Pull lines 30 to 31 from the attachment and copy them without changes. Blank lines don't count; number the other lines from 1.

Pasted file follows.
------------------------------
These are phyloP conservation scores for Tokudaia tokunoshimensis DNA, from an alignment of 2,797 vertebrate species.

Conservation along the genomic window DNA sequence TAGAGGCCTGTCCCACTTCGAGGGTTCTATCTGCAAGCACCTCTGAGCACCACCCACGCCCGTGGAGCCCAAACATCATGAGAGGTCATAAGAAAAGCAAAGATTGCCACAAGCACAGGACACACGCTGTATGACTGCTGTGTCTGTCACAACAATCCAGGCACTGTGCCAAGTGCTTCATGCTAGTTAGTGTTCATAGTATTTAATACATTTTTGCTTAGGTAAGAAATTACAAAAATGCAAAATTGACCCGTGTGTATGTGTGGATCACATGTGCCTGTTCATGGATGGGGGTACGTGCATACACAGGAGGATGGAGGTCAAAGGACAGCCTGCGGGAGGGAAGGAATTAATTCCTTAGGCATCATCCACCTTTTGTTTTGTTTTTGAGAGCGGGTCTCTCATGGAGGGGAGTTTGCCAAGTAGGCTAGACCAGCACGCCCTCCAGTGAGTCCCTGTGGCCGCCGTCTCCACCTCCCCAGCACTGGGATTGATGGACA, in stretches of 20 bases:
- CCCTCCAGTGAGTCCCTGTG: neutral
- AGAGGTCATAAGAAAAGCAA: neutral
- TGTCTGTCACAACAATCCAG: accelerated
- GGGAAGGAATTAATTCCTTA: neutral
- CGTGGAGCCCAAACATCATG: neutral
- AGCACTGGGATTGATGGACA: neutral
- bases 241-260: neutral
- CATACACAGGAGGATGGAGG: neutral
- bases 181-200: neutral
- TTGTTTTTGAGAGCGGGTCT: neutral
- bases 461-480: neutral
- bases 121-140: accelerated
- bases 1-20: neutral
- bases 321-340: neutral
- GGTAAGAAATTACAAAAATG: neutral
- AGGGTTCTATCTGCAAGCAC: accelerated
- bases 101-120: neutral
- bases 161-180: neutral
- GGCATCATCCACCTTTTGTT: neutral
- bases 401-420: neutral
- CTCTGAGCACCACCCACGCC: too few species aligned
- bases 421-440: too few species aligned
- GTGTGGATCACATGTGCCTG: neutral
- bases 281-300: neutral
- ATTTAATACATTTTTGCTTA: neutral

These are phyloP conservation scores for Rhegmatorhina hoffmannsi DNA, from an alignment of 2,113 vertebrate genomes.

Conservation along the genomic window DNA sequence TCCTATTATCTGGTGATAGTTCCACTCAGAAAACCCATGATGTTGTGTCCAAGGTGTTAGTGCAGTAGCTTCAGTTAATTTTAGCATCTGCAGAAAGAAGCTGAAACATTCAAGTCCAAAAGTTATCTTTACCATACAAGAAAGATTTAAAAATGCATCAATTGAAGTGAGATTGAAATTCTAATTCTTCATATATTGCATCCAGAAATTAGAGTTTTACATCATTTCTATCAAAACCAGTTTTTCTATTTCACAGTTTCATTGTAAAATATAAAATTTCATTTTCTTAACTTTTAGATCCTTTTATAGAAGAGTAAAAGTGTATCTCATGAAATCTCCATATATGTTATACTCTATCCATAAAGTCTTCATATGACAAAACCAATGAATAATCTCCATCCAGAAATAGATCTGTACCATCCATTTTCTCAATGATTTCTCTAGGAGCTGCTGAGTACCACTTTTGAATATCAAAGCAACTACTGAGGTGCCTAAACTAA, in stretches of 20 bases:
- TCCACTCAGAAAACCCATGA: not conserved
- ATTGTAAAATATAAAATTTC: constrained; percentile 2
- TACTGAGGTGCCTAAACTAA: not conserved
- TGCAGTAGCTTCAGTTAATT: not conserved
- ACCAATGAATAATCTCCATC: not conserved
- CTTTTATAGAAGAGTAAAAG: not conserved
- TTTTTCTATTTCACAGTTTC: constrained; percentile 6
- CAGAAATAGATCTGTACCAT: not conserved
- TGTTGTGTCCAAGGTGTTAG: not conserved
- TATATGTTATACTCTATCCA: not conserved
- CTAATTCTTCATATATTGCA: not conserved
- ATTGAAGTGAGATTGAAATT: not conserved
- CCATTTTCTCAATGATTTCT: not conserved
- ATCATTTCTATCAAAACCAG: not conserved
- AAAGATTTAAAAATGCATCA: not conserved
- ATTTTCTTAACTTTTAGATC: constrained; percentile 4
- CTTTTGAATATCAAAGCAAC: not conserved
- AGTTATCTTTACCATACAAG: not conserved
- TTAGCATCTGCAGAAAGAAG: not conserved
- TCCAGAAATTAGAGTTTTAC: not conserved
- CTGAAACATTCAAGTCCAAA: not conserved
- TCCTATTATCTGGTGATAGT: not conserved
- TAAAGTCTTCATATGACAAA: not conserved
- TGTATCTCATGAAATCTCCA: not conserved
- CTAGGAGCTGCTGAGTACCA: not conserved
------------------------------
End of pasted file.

- TCCACTCAGAAAACCCATGA: not conserved
- ATTGTAAAATATAAAATTTC: constrained; percentile 2